Can a dog have Tourette’s syndrome?

There are several similarities between humans and dogs. We both are highly social, and our physical anatomy is comparable in certain respects; in fact, dogs may even get diseases that are canine equivalents of human conditions. However, is it possible for a dog to develop Tourette’s syndrome?

No, dogs can not develop Tourette’s Syndrome, but they might get other nervous system problems that are similar to Tourette’s. Actually, this disease develops when there is an issue with the brain’s Basal Anglia. And Basal Anglia is present in both humans and dogs. So, the confusion remains. But the fact is that dogs can never develop Tourette’s.

What actually is Tourette’s?

Tourette’s, often known as Tourette Syndrome, is a condition that affects the nervous system and is characterized by uncontrollable, recurrent movements and sounds known as “tics.” Tics might consist of any of the following options:

  • Uncontrollably spouting phrases or words that are considered insulting.
  • Muscle Twitching.
  • A pattern of blinking or shrugging repeatedly.

As of right now, Tourette’s is only believed to affect human beings, and very little research has been done to determine whether or not dogs, or any other animals, may also be affected by the condition.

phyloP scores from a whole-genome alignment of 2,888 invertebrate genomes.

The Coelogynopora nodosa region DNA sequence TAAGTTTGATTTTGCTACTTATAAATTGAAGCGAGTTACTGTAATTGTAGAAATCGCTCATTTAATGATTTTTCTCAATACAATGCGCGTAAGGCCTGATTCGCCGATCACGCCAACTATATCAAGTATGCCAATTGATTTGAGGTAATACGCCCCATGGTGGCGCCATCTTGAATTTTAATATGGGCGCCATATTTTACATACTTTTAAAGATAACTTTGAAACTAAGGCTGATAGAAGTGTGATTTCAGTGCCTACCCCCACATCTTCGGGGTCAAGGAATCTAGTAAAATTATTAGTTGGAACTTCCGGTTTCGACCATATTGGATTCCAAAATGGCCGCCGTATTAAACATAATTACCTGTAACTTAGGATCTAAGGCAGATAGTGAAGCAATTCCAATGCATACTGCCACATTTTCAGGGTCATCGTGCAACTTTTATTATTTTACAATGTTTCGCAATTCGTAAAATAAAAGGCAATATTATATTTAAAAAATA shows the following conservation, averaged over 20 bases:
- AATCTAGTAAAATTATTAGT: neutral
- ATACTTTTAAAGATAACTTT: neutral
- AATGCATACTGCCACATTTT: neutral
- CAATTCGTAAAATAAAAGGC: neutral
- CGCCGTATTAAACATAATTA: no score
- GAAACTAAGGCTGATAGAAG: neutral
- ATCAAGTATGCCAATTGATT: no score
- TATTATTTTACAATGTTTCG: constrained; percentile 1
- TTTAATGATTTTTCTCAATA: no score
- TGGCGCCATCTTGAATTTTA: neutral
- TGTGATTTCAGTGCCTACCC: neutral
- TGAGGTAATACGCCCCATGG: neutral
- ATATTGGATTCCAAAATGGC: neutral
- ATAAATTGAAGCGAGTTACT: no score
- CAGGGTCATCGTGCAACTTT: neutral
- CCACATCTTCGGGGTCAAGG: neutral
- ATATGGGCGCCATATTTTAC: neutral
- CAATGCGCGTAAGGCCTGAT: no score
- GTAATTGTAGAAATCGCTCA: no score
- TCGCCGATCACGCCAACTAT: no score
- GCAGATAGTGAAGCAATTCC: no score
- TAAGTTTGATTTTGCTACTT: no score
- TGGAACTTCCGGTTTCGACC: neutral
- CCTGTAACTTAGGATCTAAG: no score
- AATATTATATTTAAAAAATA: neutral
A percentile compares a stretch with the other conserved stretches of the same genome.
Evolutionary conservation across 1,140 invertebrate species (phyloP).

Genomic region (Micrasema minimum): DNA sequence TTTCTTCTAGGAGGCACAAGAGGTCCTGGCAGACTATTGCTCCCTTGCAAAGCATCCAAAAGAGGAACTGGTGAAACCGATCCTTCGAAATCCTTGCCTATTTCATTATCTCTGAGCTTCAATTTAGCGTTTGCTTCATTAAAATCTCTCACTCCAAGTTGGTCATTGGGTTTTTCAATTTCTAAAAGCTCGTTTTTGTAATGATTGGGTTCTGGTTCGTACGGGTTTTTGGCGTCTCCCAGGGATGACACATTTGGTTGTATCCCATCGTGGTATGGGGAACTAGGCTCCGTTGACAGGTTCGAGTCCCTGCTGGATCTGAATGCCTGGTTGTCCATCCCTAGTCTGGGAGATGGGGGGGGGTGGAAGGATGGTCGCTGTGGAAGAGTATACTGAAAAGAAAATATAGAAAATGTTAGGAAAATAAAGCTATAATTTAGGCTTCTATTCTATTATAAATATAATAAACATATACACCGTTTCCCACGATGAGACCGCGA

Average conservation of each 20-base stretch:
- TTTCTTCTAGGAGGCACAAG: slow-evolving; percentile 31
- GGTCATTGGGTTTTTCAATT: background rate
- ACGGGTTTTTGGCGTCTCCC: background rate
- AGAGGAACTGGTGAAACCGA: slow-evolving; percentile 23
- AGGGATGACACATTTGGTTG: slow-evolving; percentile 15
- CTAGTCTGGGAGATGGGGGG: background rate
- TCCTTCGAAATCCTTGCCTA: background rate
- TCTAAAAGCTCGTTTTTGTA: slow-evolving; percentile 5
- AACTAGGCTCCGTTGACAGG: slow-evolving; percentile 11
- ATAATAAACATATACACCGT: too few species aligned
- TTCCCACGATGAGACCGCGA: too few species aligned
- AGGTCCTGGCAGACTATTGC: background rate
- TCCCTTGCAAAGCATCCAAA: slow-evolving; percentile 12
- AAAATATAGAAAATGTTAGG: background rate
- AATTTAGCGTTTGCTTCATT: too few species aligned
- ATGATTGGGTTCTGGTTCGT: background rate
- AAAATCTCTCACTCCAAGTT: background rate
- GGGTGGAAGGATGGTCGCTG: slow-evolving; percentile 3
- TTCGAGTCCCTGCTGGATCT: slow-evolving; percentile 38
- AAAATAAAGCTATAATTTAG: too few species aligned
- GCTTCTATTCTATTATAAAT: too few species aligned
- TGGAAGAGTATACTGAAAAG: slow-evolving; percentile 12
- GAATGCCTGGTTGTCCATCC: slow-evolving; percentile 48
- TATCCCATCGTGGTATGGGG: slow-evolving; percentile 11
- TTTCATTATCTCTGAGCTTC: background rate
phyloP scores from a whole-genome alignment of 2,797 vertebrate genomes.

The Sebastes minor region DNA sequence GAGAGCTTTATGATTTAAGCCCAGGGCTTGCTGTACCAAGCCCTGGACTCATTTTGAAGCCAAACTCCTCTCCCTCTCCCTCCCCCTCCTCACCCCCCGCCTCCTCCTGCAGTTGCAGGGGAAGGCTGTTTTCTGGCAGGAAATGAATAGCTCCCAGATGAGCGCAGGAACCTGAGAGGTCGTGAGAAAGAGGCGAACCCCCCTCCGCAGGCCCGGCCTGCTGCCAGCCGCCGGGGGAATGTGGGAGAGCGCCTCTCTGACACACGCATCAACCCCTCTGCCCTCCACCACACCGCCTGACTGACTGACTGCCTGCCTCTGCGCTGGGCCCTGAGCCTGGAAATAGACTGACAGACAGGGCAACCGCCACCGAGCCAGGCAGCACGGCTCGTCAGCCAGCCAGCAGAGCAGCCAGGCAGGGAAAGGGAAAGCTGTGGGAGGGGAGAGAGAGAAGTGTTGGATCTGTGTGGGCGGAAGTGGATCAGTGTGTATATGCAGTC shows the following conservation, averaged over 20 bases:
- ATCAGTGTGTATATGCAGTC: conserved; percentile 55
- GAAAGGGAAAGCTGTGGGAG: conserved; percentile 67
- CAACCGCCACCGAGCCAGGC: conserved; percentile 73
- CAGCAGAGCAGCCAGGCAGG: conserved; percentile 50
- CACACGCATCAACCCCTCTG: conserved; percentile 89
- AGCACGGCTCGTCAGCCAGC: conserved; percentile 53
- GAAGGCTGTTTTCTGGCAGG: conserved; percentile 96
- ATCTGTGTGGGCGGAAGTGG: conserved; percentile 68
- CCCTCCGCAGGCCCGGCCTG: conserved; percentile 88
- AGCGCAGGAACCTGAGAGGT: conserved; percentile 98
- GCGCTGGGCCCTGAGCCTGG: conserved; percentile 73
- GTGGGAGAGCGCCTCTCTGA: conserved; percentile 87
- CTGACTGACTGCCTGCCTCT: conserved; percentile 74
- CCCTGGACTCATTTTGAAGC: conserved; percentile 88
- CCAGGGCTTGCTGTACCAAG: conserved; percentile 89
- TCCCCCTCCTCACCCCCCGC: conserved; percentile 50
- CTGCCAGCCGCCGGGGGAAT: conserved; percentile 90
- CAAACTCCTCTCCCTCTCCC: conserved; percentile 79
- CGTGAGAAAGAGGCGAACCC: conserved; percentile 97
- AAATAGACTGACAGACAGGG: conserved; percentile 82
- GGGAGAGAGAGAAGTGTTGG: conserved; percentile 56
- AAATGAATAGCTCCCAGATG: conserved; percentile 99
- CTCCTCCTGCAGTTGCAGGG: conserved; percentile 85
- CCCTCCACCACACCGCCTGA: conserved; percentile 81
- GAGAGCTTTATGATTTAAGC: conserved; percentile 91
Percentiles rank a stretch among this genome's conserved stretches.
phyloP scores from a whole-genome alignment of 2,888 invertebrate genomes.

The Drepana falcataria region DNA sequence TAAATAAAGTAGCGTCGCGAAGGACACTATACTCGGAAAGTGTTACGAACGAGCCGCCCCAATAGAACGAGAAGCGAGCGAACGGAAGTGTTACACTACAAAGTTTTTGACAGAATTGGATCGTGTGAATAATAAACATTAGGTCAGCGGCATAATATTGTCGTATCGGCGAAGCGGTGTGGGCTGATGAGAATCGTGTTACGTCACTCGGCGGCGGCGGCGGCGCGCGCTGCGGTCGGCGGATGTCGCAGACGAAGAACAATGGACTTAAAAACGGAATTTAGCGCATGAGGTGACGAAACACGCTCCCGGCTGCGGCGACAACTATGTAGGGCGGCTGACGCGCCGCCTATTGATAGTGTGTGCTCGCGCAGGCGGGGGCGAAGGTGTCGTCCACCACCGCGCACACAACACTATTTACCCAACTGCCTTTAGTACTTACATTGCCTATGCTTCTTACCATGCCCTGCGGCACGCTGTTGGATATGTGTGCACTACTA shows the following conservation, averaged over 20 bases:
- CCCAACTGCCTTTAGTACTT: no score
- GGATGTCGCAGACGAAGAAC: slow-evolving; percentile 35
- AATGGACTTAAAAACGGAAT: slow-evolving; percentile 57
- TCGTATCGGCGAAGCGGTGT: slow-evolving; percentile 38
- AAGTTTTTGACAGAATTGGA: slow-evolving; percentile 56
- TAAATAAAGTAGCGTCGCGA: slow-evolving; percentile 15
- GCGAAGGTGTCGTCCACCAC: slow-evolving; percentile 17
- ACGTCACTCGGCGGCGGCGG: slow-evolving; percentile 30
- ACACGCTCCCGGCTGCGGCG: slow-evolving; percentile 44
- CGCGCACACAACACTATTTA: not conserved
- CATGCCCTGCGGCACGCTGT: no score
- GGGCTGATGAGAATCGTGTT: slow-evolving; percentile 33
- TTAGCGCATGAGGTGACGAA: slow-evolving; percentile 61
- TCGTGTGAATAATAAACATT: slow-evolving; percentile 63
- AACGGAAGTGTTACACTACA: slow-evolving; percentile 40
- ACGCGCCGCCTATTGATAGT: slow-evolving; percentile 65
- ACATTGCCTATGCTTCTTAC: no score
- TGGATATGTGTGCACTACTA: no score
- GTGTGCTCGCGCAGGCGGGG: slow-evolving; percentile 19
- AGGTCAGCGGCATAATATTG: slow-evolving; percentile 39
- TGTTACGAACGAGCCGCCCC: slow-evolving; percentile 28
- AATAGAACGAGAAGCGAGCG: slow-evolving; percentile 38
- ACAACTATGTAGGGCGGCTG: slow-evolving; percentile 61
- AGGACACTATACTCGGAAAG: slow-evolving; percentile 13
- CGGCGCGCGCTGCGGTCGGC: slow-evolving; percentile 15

When researching Tourette’s in dogs, there isn’t a whole lot of a starting point to work with because the precise etiology of the disorder in humans is still a mystery.

Explanation of Tourette’s-like movement in dogs

It is known that certain dog breeds can have movement abnormalities called paroxysmal dyskinesias, which are similar to Tourette’s syndrome.

The symptoms of paroxysmal dyskinesias are similar to those of Tourette’s syndrome in that they consist of short bouts of uncontrollable movements.

There are several similarities between paroxysmal dyskinesias and Tourette syndrome, including the following:

  • There is currently no recognized explanation for paroxysmal dyskinesias or Tourette syndrome origin.
  • Both of these conditions are thought to have their roots in a dysfunction in the basal ganglia, which is the region of the brain that is in charge of regulating how the body moves.
  • Typically, the onset of both these disorders occurs during childhood.
  • The incidence of these disorders is higher in males. In humans, for instance, the risk of developing Tourette syndrome is three to four times higher in men than it is in women. Similarly, male dogs account for around three-quarters of all cases of paroxysmal dyskinesias.


Tourette’s is considered to be caused by a malfunction in the “basal ganglia,” which governs bodily movement.

Dogs have basal ganglia. Theoretically, a dog’s basal ganglia defect may cause Tourette’s, but it is not proven yet. So, dogs can not have Tourette’s syndrome. On the other hand, some dog breeds have Tourette-like issues known as paroxysmal dyskinesias (which is a different ailment from Tourette’s).